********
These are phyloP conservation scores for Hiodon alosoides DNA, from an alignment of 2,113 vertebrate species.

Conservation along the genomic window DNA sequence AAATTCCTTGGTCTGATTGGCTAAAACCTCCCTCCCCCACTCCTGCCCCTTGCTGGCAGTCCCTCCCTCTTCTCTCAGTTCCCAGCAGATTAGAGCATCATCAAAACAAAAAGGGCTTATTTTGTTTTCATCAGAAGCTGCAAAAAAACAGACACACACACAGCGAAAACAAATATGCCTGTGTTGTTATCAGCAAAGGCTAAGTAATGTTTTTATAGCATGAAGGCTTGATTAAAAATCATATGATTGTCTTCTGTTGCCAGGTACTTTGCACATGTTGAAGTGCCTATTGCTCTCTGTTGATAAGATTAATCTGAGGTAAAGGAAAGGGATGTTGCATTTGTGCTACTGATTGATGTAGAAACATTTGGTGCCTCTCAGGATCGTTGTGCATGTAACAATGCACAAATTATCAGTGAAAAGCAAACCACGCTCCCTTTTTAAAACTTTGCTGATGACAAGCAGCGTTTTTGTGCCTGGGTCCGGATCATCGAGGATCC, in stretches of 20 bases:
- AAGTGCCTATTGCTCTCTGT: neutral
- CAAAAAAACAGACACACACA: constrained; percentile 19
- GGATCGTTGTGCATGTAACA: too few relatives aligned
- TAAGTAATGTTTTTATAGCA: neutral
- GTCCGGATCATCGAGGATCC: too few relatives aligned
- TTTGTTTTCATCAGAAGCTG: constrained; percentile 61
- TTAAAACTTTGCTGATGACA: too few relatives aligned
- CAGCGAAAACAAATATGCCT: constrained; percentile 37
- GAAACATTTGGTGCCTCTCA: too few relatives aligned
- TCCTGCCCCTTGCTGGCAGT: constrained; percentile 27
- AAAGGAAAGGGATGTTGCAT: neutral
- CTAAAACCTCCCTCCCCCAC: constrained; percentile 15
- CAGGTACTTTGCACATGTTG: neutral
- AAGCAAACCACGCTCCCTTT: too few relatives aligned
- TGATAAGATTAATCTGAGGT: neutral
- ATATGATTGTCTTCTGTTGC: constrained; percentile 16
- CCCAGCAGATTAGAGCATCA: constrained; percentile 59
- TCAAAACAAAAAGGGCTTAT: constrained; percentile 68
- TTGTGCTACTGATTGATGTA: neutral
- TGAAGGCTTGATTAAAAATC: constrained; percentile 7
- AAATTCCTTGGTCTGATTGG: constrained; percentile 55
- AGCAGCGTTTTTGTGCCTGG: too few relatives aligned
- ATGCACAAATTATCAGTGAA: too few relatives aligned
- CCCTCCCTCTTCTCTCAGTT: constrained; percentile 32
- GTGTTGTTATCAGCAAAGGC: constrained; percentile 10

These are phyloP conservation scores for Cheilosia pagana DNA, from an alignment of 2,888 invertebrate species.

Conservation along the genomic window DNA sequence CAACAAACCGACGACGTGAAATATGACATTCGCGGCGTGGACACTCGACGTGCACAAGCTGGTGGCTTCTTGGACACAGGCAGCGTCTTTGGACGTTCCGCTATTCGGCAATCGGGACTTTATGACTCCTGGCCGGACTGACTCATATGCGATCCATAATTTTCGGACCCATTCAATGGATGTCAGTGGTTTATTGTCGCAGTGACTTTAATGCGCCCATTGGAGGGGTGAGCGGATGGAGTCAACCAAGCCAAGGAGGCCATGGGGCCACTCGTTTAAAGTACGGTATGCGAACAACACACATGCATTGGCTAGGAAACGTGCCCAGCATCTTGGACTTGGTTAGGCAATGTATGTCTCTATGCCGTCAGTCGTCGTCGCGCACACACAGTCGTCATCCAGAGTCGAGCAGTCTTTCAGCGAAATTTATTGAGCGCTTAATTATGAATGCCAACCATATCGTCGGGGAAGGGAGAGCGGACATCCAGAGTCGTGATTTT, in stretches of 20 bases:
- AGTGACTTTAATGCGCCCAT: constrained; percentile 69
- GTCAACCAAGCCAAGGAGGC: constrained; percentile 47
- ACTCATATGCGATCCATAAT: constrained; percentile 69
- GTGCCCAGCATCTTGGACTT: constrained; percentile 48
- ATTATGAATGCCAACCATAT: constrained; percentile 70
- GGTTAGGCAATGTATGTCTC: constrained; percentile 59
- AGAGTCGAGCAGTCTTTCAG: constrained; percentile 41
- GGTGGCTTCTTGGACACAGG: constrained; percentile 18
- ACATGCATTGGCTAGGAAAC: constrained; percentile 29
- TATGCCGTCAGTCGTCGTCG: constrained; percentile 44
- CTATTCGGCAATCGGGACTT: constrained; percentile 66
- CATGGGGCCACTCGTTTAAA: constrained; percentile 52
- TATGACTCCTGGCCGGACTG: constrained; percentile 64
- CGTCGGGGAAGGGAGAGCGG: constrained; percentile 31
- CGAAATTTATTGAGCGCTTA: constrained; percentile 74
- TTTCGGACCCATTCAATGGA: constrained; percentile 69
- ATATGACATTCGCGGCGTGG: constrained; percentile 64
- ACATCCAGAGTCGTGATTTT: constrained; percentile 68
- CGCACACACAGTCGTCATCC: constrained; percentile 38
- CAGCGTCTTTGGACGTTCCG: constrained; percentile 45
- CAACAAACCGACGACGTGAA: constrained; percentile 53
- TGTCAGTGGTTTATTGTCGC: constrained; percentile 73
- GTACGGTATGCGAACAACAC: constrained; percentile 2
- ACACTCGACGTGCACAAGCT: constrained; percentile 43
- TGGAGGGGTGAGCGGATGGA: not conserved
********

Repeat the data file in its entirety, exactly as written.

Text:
These are phyloP conservation scores for Hiodon alosoides DNA, from an alignment of 2,113 vertebrate species.

Conservation along the genomic window DNA sequence AAATTCCTTGGTCTGATTGGCTAAAACCTCCCTCCCCCACTCCTGCCCCTTGCTGGCAGTCCCTCCCTCTTCTCTCAGTTCCCAGCAGATTAGAGCATCATCAAAACAAAAAGGGCTTATTTTGTTTTCATCAGAAGCTGCAAAAAAACAGACACACACACAGCGAAAACAAATATGCCTGTGTTGTTATCAGCAAAGGCTAAGTAATGTTTTTATAGCATGAAGGCTTGATTAAAAATCATATGATTGTCTTCTGTTGCCAGGTACTTTGCACATGTTGAAGTGCCTATTGCTCTCTGTTGATAAGATTAATCTGAGGTAAAGGAAAGGGATGTTGCATTTGTGCTACTGATTGATGTAGAAACATTTGGTGCCTCTCAGGATCGTTGTGCATGTAACAATGCACAAATTATCAGTGAAAAGCAAACCACGCTCCCTTTTTAAAACTTTGCTGATGACAAGCAGCGTTTTTGTGCCTGGGTCCGGATCATCGAGGATCC, in stretches of 20 bases:
- AAGTGCCTATTGCTCTCTGT: neutral
- CAAAAAAACAGACACACACA: constrained; percentile 19
- GGATCGTTGTGCATGTAACA: too few relatives aligned
- TAAGTAATGTTTTTATAGCA: neutral
- GTCCGGATCATCGAGGATCC: too few relatives aligned
- TTTGTTTTCATCAGAAGCTG: constrained; percentile 61
- TTAAAACTTTGCTGATGACA: too few relatives aligned
- CAGCGAAAACAAATATGCCT: constrained; percentile 37
- GAAACATTTGGTGCCTCTCA: too few relatives aligned
- TCCTGCCCCTTGCTGGCAGT: constrained; percentile 27
- AAAGGAAAGGGATGTTGCAT: neutral
- CTAAAACCTCCCTCCCCCAC: constrained; percentile 15
- CAGGTACTTTGCACATGTTG: neutral
- AAGCAAACCACGCTCCCTTT: too few relatives aligned
- TGATAAGATTAATCTGAGGT: neutral
- ATATGATTGTCTTCTGTTGC: constrained; percentile 16
- CCCAGCAGATTAGAGCATCA: constrained; percentile 59
- TCAAAACAAAAAGGGCTTAT: constrained; percentile 68
- TTGTGCTACTGATTGATGTA: neutral
- TGAAGGCTTGATTAAAAATC: constrained; percentile 7
- AAATTCCTTGGTCTGATTGG: constrained; percentile 55
- AGCAGCGTTTTTGTGCCTGG: too few relatives aligned
- ATGCACAAATTATCAGTGAA: too few relatives aligned
- CCCTCCCTCTTCTCTCAGTT: constrained; percentile 32
- GTGTTGTTATCAGCAAAGGC: constrained; percentile 10

These are phyloP conservation scores for Cheilosia pagana DNA, from an alignment of 2,888 invertebrate species.

Conservation along the genomic window DNA sequence CAACAAACCGACGACGTGAAATATGACATTCGCGGCGTGGACACTCGACGTGCACAAGCTGGTGGCTTCTTGGACACAGGCAGCGTCTTTGGACGTTCCGCTATTCGGCAATCGGGACTTTATGACTCCTGGCCGGACTGACTCATATGCGATCCATAATTTTCGGACCCATTCAATGGATGTCAGTGGTTTATTGTCGCAGTGACTTTAATGCGCCCATTGGAGGGGTGAGCGGATGGAGTCAACCAAGCCAAGGAGGCCATGGGGCCACTCGTTTAAAGTACGGTATGCGAACAACACACATGCATTGGCTAGGAAACGTGCCCAGCATCTTGGACTTGGTTAGGCAATGTATGTCTCTATGCCGTCAGTCGTCGTCGCGCACACACAGTCGTCATCCAGAGTCGAGCAGTCTTTCAGCGAAATTTATTGAGCGCTTAATTATGAATGCCAACCATATCGTCGGGGAAGGGAGAGCGGACATCCAGAGTCGTGATTTT, in stretches of 20 bases:
- AGTGACTTTAATGCGCCCAT: constrained; percentile 69
- GTCAACCAAGCCAAGGAGGC: constrained; percentile 47
- ACTCATATGCGATCCATAAT: constrained; percentile 69
- GTGCCCAGCATCTTGGACTT: constrained; percentile 48
- ATTATGAATGCCAACCATAT: constrained; percentile 70
- GGTTAGGCAATGTATGTCTC: constrained; percentile 59
- AGAGTCGAGCAGTCTTTCAG: constrained; percentile 41
- GGTGGCTTCTTGGACACAGG: constrained; percentile 18
- ACATGCATTGGCTAGGAAAC: constrained; percentile 29
- TATGCCGTCAGTCGTCGTCG: constrained; percentile 44
- CTATTCGGCAATCGGGACTT: constrained; percentile 66
- CATGGGGCCACTCGTTTAAA: constrained; percentile 52
- TATGACTCCTGGCCGGACTG: constrained; percentile 64
- CGTCGGGGAAGGGAGAGCGG: constrained; percentile 31
- CGAAATTTATTGAGCGCTTA: constrained; percentile 74
- TTTCGGACCCATTCAATGGA: constrained; percentile 69
- ATATGACATTCGCGGCGTGG: constrained; percentile 64
- ACATCCAGAGTCGTGATTTT: constrained; percentile 68
- CGCACACACAGTCGTCATCC: constrained; percentile 38
- CAGCGTCTTTGGACGTTCCG: constrained; percentile 45
- CAACAAACCGACGACGTGAA: constrained; percentile 53
- TGTCAGTGGTTTATTGTCGC: constrained; percentile 73
- GTACGGTATGCGAACAACAC: constrained; percentile 2
- ACACTCGACGTGCACAAGCT: constrained; percentile 43
- TGGAGGGGTGAGCGGATGGA: not conserved